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Classroom Guide for
Rent Party Jazz

by William Miller
illustrated by Charlotte Riley-Webb

Rent Party Jazz

Reading Level
*Reading Level: Grades 2-3
Interest Level: Grades 1-4
Guided Reading Level: N
Accelerated Reader® Level/Points: 4.3/0.5

*Reading level based on the Spache Readability Formula

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Music (Jazz), Friendship and Community, Helping Others, African American History

National Standards
Language Arts: Reading for Perspective; Participating in Society
Social Studies: People, Places, and Environments; Individual Development and Identity

This story is set in New Orleans in the 1930s. Sonny and his mother are scraping by to pay their rent. Mama works in a fish canning factory, and Sonny works for the coal man before school each morning. When Mama loses her job, they no longer have enough money for the rent and fear that the landlord will turn them out. One day Sonny meets Smilin’ Jack, a jazz musician who is playing his trumpet in Jackson Square. Smilin’ Jack offers to play at a party at Sonny’s house to help raise money for the rent. The neighbors all come to sing and dance and before they leave, drop some coins in a bucket. Sonny learns how people can help one another “if they put their minds and hearts to it.”

Rent parties were often held in the South during the 1920s and 1930s, particularly in African American neighborhoods. Begun as fund-raising events for church groups, the parties developed into a way to help people in financial distress. In New Orleans, rent parties became a way for young jazz musicians, such as Louis Armstrong, to develop their styles and hone their skills in front of audiences. In this way, the parties helped musicians prepare for the clubs in Chicago and New York in which they would someday appear. In later times, rent parties were held to raise bail for people unjustly jailed and for workers on strike. National events such as Farm Aid are more recent versions of these efforts. Another example would be the concerts to raise money after the devastation of Hurricane Katrina in 2005.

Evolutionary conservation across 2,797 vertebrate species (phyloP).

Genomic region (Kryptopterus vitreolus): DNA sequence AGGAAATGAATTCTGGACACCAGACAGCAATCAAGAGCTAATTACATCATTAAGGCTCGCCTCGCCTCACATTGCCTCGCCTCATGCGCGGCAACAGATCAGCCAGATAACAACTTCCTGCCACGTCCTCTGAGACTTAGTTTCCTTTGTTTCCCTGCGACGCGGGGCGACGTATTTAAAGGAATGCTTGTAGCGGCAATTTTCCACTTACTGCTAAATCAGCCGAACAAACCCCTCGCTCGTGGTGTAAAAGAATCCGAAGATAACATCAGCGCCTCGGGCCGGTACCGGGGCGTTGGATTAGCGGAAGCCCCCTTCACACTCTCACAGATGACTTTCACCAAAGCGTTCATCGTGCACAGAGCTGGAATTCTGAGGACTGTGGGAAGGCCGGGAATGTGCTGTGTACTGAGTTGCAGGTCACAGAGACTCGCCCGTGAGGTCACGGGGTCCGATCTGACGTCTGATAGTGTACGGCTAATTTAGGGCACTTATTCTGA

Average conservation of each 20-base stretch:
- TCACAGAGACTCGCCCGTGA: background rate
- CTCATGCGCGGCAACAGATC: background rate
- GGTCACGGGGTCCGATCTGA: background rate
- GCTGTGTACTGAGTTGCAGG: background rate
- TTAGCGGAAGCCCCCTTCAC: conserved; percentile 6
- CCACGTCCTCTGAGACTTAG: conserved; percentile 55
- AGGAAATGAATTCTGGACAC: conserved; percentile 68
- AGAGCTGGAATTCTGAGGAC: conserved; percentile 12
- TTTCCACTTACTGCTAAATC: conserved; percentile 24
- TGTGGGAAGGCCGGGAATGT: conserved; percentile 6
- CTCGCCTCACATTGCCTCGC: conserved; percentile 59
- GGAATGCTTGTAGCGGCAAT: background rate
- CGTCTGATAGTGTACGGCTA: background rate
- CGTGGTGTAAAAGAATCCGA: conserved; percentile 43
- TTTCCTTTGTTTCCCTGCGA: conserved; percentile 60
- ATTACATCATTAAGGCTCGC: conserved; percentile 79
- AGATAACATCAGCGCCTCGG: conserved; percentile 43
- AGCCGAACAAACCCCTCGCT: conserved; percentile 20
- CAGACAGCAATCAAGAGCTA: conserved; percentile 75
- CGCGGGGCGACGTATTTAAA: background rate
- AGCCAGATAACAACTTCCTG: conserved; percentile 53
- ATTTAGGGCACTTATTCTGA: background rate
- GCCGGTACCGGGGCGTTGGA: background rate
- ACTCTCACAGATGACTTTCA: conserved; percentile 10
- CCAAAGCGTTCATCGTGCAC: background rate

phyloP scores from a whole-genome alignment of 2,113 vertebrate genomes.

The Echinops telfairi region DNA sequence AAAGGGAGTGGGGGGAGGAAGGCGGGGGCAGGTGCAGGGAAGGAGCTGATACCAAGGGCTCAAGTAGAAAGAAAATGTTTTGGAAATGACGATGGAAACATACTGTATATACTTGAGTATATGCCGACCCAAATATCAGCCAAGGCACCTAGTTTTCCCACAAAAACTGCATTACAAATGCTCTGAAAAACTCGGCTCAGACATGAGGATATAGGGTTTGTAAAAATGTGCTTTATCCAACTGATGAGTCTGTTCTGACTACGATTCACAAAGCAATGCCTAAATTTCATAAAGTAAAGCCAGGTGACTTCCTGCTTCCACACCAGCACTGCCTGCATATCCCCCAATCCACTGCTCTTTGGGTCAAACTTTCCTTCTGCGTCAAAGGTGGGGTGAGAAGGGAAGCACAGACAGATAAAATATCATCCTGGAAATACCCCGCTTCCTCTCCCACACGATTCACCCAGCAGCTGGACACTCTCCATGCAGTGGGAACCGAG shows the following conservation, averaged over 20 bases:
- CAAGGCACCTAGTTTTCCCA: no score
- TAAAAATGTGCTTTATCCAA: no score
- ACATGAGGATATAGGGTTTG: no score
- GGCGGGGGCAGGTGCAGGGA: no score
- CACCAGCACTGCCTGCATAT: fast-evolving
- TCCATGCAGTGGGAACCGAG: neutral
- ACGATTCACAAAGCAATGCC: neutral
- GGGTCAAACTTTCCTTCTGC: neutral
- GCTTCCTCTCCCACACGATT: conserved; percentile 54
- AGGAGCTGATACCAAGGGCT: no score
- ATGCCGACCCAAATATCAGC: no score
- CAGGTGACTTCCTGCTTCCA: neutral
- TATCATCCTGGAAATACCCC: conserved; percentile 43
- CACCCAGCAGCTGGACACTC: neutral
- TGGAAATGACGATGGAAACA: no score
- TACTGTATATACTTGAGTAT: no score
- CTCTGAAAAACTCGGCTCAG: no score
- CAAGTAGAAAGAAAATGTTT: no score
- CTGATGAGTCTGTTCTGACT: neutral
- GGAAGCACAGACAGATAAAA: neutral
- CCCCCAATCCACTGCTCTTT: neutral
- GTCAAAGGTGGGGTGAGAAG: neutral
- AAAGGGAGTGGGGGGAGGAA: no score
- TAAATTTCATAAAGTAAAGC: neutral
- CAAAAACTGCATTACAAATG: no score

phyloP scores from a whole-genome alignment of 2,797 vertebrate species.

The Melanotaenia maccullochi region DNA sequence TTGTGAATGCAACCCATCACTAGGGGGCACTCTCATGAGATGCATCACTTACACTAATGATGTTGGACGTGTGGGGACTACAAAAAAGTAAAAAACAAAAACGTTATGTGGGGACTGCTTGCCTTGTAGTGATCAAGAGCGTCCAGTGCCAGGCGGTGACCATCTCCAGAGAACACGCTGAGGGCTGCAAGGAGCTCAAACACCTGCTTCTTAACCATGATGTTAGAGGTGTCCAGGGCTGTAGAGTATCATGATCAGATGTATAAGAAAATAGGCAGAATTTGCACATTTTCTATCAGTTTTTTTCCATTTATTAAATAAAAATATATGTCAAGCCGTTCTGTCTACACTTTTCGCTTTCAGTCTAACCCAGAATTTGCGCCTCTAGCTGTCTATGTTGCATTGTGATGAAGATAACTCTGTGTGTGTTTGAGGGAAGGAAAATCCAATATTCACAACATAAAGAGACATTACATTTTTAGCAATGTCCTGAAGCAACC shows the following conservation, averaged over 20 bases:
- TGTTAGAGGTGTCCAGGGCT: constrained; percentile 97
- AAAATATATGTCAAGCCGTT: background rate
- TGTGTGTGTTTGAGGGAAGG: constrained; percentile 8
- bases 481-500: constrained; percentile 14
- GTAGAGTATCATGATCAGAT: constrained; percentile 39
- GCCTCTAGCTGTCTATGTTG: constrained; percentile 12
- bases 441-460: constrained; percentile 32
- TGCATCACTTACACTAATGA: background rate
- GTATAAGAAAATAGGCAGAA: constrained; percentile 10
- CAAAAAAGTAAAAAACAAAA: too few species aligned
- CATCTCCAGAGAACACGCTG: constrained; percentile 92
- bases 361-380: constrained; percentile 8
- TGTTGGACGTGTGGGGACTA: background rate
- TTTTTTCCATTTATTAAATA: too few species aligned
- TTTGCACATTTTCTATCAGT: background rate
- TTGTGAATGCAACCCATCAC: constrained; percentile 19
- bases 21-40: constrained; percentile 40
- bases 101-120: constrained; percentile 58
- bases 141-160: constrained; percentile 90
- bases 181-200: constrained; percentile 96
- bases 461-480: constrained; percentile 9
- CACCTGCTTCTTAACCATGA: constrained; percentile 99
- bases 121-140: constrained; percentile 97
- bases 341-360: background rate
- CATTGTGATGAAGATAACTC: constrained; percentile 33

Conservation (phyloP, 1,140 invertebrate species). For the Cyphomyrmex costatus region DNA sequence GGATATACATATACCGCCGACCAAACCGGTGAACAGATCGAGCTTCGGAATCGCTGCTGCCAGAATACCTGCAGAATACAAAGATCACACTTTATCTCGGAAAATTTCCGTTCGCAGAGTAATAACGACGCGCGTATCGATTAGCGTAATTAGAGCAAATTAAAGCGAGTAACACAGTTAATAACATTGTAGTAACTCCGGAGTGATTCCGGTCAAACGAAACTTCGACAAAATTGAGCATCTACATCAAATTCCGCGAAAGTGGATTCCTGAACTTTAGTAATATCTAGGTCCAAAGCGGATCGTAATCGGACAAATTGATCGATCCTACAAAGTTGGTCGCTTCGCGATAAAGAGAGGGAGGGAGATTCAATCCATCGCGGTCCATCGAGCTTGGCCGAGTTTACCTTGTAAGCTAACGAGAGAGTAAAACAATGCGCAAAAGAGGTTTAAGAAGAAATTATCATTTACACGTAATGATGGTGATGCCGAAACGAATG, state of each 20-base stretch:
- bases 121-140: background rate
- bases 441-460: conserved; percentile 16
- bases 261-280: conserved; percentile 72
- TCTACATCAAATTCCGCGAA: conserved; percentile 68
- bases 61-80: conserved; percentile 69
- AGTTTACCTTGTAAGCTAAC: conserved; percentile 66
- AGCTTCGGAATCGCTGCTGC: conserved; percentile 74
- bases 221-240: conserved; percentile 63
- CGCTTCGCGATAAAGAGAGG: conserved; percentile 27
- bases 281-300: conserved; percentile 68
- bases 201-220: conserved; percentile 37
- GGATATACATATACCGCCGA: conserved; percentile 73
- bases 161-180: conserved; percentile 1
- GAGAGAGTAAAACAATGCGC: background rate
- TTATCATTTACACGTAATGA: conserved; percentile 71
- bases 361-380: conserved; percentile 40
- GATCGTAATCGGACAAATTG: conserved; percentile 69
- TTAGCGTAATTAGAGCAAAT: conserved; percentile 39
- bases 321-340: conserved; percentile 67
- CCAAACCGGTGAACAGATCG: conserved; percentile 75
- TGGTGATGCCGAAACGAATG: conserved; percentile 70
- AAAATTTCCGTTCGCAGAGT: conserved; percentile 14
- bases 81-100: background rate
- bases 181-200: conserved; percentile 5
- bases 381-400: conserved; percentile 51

Teaching Tip
 Rent Party Jazz is an excellent book to feature during your celebration  of Black History Month in February.

Before Reading
Prereading Focus Questions
Before introducing the book, share the background information with students. Then you may wish to set the stage for reading with questions such as the following.

  1. Why do you think people help one another? How do people in your neighborhood help one another?
  2. Have you ever heard jazz? What is it? How does it make you feel?
  3. Why are jobs important to people? Have you ever earned money? How?
  4. Why is education important? What are some advantages it gives you?

Exploring the Book
Display the book and discuss the title with students. Ask them what they think the title means. What might the book be about?

Point to the author’s name. Ask students if they have ever read any books by this author before. If so, what were they about?

Draw attention to the cover illustration. Ask students to tell what the people in the picture are doing. How does the picture make them feel? Why?

Setting a Purpose for Reading
Have students read to find out what a rent party is and how it helps people.

Draw a word web on the board and write the word MUSIC in the center bubble. Challenge students to find words in the book that are related to music and to write these on the web. Follow up by having students use each web word in a sentence.

Some possible words students might find are:

trumpet         horn tune       musician         jazz
banjo verses         chorus       blowing pluck

 Teaching Tip